For nearly two decades now, the privately-run Dr DY Patil Medical College in Navi Mumbai has been using health facilities at BMC hospitals without honouring its word of offering services in return.
Dr DY Patil, president of the medical college, who is also the governor of Bihar, had written a letter to the then mayor of Mumbai, Diwakar Raote, dated August 9, 1991, making a host of promises in return for using facilities at BMC-run Rajawadi and Kurla Bhabha hospitals for its medical students. However, none of the promises made by Dr Patil in the letter, be it for the welfare of underprivileged students in BMC schools, payment of licence fees or upgrade of infrastructure in civic hospitals, has been honoured. dna has a copy of the letter.
The letter states that as deemed in the contract signed between the BMC and Dr DY Patil Medical College, the latter has reserved a quota of 10 seats in the college for top performing students passing out of BMC schools. “Further, we are happy to state that, of the 10 students, the top 5 scorers in the higher secondary school certificate (HSC) or the twelfth standard exams will gain admission in the Dr DY Patil Medical College,” said Dr Patil, in the letter to Raote.
The college had signed the accord with the civic body in January 1992 to make use of BMC-run Rajawadi Hospital (544-bed) and Kurla Bhabha Hospital (276-bed) when it commenced offering medical courses. As per rules, a medical college has to have a 700-bed hospital attached for it to gain government approval to run medical courses.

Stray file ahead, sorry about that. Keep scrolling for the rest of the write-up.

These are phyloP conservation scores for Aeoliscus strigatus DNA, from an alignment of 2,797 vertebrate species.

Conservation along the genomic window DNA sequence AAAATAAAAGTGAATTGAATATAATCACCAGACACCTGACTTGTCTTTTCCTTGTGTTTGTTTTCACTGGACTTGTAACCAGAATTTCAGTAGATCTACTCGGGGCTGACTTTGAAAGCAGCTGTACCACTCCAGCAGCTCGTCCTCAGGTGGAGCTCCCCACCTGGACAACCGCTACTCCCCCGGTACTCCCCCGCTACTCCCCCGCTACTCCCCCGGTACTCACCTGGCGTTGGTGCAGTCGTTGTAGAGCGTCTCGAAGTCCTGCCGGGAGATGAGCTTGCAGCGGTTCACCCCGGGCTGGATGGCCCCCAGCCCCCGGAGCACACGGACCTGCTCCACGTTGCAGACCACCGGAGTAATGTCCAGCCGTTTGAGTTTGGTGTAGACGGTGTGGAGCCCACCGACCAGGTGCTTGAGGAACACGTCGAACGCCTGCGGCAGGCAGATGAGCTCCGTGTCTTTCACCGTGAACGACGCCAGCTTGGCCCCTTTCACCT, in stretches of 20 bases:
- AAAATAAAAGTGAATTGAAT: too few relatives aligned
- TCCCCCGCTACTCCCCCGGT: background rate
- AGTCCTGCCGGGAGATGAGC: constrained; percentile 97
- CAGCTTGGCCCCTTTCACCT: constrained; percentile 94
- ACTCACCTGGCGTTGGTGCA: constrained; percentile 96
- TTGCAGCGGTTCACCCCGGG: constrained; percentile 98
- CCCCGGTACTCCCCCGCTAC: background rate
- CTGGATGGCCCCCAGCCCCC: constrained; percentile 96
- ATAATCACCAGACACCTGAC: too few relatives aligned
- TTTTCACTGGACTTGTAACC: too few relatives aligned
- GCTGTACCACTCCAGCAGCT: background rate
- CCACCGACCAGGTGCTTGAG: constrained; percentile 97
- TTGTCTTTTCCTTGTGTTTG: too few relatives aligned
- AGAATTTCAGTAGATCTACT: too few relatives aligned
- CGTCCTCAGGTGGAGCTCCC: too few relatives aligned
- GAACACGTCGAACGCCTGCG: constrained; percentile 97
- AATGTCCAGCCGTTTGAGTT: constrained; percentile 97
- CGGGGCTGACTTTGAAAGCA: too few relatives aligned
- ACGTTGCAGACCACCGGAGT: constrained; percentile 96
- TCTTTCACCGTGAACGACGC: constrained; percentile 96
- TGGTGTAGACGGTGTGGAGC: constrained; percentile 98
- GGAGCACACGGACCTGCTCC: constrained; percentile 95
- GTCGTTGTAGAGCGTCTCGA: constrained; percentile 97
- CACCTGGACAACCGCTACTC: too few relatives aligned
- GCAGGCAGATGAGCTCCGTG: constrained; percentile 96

In a show-cause notice served to the trustees of the college, Dr DY Patil, Ajeenkya Patil, Vijay Patil and Pushpalata Patil on October 11, 2013, the civic body has instructed the college to rectify breaches committed after signing the agreement. The notice observed that if the trustees failed to reply within 14 days, BMC would take steps to terminate the agreement and remove all medical students of Dr DY Patil Medical College who are training in the BMC-run hospitals. Bharatiya Janata Party corporator Ashwin Vyas said, “Till date, not a single top performer from the BMC schools has been provided a place in the college. If it honoured its commitment, then over a hundred underprivileged students would have benefitted from free medical education.”
Despite repeated attempts to contact Vijay Patil and Ajeenkya Patil, they remained unavailable for comment.